Jan 22, 2014 at 11:42 pm #1312350
It sounds ridiculous, but the more I think about it the less I see against it. I've picked up two pairs of trail runners recently (New Balance 876 and Salomon XA 3D Pro Ultra 2) and want to figure out which pair to keep. Should I just go for a hike with one on each foot and see how each one feels at the end? Someone please talk me out of this.Jan 22, 2014 at 11:45 pm #2065370
@justin_bakerLocale: Santa Rosa, CA
"Someone please talk me out of this."
You will look ridiculous. Don't do it.Jan 23, 2014 at 5:09 am #2065391
@cameronLocale: The WOODS
Don't do it. The shoes may have different "stack heights' (i.e. the soles have different thicknesses). If each foot is different your walking will be off in weird ways and you could be very uncomfortable. You need to try each pair out individually, ideally in the house. Hopefully one pair will be more comfortable then the other and you'll know which to keep and which to return.Jan 23, 2014 at 6:06 am #2065402
spelt with a tParticipant
@speltLocale: SW/C PA
What Luke said. If you're really interested in a "side-by-side" take both pairs on a hike and switch midway. Or do the same hike with both on different days.Jan 23, 2014 at 6:13 am #2065406
@joegeibLocale: Delaware & Lehigh Valleys
wear one matching pair on the way in, and the other on the way out. Buy from REI so you can return the rented equipment you didn't like.Jan 23, 2014 at 8:48 am #2065440
A different shoe (or sock combination) on each foot is EXACTLY how I do it. This is the equivalent of a scientist using a control group in an experiment. Yes, you need to switch your "control group" around occasionally; the experimental foot becomes the control foot and vice versa. I would not recommend one pair on the way in (when your feet are fresh, say you're mostly climbing) and the other on the way out (when tired, trail going down). Too many variables interfering. You need to switch back and forth several times during your trip to average across variables (such as tiredness, slope, etc). So yes, you'll have to take both pairs with you and carry the unused ones. A minor sacrifice on the altar of science.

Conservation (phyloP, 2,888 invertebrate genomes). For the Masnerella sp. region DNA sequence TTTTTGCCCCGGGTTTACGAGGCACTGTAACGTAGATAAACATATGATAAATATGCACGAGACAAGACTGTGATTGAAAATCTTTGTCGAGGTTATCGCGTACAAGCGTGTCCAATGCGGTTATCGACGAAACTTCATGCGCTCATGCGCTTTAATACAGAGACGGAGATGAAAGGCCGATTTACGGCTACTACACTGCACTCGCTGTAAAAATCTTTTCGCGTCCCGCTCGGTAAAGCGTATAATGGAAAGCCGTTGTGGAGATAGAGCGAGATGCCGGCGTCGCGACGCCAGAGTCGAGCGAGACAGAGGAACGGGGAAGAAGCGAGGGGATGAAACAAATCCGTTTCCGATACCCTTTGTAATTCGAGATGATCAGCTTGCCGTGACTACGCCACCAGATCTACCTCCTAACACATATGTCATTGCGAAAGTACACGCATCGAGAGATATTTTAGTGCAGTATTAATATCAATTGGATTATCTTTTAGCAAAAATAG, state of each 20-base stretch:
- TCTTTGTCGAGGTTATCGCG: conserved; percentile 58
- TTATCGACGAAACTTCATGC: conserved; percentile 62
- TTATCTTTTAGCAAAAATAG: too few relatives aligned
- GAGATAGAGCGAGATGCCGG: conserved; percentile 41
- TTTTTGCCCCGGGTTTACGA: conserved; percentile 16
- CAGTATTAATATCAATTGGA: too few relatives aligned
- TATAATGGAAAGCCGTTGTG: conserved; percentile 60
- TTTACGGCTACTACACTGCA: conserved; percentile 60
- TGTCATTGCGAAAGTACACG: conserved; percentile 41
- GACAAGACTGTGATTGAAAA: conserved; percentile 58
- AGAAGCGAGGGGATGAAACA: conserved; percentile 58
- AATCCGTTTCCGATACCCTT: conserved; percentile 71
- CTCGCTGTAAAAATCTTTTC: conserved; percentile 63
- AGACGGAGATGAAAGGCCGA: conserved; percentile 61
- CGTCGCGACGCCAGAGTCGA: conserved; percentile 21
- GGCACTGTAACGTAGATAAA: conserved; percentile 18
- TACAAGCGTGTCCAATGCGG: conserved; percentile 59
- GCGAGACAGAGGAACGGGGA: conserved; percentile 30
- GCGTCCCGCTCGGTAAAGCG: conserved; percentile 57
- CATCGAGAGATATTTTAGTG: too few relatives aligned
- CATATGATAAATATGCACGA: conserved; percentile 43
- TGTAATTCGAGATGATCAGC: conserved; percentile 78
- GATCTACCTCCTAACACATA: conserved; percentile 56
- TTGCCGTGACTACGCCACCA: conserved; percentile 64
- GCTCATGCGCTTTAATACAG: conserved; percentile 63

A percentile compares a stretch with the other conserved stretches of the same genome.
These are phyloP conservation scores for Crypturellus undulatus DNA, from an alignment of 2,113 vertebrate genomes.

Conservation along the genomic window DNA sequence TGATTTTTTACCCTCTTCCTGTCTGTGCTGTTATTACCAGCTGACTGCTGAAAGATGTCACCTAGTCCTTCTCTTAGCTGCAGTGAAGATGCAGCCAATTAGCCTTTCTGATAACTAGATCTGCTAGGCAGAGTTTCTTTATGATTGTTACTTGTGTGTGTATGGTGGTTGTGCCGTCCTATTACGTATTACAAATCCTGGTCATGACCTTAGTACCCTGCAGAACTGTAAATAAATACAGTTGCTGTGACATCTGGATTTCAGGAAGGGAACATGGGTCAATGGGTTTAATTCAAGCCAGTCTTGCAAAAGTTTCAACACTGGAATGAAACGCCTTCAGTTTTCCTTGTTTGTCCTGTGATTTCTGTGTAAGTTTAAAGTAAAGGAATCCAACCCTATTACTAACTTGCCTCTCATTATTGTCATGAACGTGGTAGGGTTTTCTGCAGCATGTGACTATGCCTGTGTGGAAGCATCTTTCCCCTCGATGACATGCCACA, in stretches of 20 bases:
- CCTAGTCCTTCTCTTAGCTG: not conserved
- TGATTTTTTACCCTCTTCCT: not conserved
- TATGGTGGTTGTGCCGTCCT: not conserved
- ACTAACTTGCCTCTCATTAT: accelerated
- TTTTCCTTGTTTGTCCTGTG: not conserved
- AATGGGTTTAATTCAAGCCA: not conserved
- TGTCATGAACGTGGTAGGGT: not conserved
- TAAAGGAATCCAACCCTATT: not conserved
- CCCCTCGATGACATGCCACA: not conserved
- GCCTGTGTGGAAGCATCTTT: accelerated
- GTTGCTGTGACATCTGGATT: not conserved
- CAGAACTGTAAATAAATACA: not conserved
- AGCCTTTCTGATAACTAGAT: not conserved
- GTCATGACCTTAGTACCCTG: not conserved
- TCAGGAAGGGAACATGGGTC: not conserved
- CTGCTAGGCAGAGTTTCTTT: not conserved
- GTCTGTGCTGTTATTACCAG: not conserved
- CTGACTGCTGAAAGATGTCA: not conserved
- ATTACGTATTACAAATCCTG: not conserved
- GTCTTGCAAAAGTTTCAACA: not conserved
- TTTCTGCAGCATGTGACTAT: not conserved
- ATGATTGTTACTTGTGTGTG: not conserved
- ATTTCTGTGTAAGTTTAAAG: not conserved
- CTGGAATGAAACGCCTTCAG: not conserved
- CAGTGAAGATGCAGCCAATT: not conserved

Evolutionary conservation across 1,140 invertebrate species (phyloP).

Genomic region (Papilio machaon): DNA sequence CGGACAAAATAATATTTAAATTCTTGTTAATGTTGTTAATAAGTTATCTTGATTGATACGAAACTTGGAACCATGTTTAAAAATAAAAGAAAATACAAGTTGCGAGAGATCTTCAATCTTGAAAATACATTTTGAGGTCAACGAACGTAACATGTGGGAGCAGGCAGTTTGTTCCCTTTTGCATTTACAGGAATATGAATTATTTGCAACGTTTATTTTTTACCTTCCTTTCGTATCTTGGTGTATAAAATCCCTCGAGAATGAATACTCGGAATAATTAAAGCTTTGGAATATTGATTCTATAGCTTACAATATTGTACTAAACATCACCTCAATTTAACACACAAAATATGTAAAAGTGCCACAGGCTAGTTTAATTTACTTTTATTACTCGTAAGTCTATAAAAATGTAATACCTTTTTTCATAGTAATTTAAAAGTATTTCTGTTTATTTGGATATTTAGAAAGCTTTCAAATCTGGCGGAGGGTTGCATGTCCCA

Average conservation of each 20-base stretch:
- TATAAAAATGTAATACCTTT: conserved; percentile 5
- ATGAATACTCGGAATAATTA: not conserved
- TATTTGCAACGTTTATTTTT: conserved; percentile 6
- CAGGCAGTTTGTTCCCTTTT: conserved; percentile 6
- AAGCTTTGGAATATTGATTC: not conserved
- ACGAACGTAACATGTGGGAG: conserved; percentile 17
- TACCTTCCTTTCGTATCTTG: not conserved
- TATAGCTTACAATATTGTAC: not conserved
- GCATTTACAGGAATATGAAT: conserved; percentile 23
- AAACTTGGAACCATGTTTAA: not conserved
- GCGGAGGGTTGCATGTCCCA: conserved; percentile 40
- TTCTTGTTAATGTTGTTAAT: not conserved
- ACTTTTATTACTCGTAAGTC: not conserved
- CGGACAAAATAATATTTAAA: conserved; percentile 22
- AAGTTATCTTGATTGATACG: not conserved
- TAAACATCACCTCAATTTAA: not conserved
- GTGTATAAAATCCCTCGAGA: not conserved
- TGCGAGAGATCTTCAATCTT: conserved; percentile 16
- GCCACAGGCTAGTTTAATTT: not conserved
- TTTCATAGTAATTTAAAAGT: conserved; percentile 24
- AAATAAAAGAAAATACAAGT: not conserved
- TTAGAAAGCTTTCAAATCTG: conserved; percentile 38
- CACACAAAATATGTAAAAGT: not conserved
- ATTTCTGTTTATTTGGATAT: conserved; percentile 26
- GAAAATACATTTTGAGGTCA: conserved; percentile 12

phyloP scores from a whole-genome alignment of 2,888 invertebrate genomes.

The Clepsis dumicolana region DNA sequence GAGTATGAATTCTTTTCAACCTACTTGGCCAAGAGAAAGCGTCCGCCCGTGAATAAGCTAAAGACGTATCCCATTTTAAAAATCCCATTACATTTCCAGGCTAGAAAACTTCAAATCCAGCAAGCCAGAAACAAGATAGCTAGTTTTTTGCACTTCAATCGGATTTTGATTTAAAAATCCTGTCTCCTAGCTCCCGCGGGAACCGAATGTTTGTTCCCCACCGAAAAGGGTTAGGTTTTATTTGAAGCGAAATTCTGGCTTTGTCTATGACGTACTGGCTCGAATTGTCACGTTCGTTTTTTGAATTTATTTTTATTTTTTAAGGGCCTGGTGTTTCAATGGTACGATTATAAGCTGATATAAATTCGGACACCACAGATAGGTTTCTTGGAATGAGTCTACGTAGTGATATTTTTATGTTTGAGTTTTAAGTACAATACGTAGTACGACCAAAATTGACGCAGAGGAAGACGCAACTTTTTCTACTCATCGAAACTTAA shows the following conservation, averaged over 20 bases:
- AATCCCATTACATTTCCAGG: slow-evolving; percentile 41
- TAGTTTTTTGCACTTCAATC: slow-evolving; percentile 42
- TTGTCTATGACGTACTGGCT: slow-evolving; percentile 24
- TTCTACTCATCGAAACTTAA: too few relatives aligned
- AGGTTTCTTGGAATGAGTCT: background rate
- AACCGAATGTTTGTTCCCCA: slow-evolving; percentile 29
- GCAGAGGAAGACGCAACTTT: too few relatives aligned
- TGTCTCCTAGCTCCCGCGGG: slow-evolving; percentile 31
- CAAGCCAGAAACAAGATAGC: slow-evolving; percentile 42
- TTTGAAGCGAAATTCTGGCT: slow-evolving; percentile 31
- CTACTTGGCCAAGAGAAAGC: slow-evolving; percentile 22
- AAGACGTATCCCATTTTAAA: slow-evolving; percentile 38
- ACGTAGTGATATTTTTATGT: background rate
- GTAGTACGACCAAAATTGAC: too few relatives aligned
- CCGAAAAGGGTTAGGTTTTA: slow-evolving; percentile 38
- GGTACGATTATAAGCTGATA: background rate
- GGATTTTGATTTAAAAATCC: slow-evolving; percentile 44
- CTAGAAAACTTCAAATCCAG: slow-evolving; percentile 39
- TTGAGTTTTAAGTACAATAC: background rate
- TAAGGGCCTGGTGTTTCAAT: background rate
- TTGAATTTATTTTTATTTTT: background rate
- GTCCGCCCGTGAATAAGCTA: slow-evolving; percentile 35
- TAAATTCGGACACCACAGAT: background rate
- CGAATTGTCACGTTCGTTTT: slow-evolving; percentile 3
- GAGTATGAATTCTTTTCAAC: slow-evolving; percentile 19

I've never had this method throw my pace off or give me troubles. Just the opposite, it helps me prevent troubles. You can really hone in on relatively minor differences this way. When you find an improved set of sock/shoe, that becomes your new baseline, and your new control for the next experiment.
Who cares what it looks like. Science isn't fashionable.Jan 23, 2014 at 8:58 am #2065442
One more comment. If you need to keep the shoes looking pretty (so you can return a pair, and you don't have a lenient seller like REI), then take the shoes to the gym and do the elliptical or treadmill. A new shoe should be able to go for at least 45 minutes.
I have an elliptical at home and wore one pair of new shoes–which were very comfy, I thought! based on walking around on the carpet–but they could only make 20 minutes on the elliptical before discomfort set in. Returning them was easy because the shoes were extremely clean. I found another pair that could make a 45-min workout on the first try, in comfort. I kept them and they've turned out well.
No, an exercise machine isn't the same as a trail. But if you need a "clean test drive," an exercise machine is certainly better than walking around the house with new shoes, which tells you not much at all.Jan 23, 2014 at 10:38 am #2065476
Came here to say that I hate buying new shoes sooooo much. My feet are so picky it drives me insane.Jan 23, 2014 at 11:00 am #2065484
Woubeir (from Europe)Participant
Well, it depends. Are both your feet the same ?Jan 23, 2014 at 11:46 am #2065493
That's a good point, actually. If one of your legs is shorter than the other (which is quite common) you may find your greatest comfort when you have a taller sole (or thicker sock, or insert, or orthotic, etc) under your shorter leg! One more good reason to experiment with your control-foot against your experimental-foot.Jan 23, 2014 at 12:16 pm #2065503
Woubeir (from Europe)Participant
And not only different leg length but also differences in foot shape and/or size.
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